New writing… My latest piece for The Hub – the award-winning content platform curated by Mitsubishi Electric – tackles the burning issue of fuel poverty. As the nights start drawing in and many of us decide it is time to fire up the central heating once more, the prospect facing one in nine households is altogether bleaker. The dreaded ‘heat or eat’ dilemma is going to be back on the table for a depressingly large number of UK citizens again this winter, as energy prices continue to rise further and faster than domestic budgets can stretch. In a different way, the challenge of affordability is also arguably moving up the energy agenda for companies. So, as the economic picture darkens and the temperature drops, I ask: ‘Are businesses facing fuel poverty, too?’
New writing… Pleased to say I have had another couple of pieces published in The Times newspaper this week, as part of special Raconteur reports on Industry 4.0 (Wednesday 7th March) and the Future of Water (Thursday 8th).
In Industry 4.0, my article on sustainability questions whether incrementalism is no longer enough to deliver the ambitious global change required for alignment with the SDGs. It discusses how the technological advances of the Fourth Industrial Revolution might be successfully embraced to achieve transformational shift:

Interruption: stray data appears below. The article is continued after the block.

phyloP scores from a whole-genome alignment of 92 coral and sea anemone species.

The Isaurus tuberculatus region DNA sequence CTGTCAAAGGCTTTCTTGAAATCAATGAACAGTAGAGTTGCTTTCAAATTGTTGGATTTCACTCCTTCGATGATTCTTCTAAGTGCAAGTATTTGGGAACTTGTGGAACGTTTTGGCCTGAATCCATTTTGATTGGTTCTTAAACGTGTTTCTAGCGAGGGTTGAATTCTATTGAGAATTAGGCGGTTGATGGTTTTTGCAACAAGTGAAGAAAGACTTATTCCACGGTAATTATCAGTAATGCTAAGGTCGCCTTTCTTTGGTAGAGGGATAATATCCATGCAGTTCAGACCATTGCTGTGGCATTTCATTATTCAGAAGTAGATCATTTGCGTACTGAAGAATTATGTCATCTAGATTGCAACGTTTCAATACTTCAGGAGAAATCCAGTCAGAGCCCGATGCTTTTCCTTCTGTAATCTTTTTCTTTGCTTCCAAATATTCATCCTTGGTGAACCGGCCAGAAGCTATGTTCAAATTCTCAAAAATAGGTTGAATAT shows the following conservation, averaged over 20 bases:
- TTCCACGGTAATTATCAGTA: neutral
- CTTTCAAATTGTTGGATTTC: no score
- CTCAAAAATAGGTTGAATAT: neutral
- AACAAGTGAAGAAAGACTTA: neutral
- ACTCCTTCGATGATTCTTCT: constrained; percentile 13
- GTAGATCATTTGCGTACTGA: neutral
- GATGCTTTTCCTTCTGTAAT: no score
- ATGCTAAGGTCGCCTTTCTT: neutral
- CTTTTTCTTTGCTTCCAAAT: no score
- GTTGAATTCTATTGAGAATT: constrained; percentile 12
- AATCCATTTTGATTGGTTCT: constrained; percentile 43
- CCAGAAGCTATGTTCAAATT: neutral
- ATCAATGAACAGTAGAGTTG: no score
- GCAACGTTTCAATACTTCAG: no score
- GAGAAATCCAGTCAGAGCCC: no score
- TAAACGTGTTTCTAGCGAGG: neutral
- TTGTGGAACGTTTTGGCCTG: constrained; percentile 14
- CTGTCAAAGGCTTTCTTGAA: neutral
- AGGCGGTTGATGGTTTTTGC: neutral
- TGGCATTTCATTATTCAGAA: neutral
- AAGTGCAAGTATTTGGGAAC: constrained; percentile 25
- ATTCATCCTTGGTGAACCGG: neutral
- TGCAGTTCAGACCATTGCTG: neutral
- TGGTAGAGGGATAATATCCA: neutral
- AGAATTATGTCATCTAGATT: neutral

My second piece provides the overview intro to the Future of Energy report and looks at the Water-Energy-Food nexus. It explores how, in the tangled relationship with water resources and food production, energy efficiency is saving livelihoods and lives, in communities from Africa to Afghanistan:
The full 16-page Industry 4.0 report is available to view/download here.
The full 16-page Future of Energy report is available to view/download here.
New writing… Pleased to say I have had another article published in The Times newspaper, as part of a special Raconteur report on the Future of Infrastructure.
The piece looks at the fight to accommodate more and more people, plus deliver on promises of prosperity, whilst still safeguarding our current and future needs on the planet. It is an urban dilemma. Caught in the crossfire between the forces of urbanisation and decarbonisation, cities are the clean-growth battlegrounds of the 21st century – where booming populations need their demands met, but impacts mitigated.
Clean growth is doable, but difficult. To meet climate goals, PwC has calculated carbon intensity of the global economy needs to fall by 6 per cent a year, twice as fast as ever before. With infrastructure always the solution, but often a problem, cities are where this war on carbon will be won or lost.
You can read the full story (with no paywall) here:
The full 16-page Future of Infrastructure report is available to view/download here.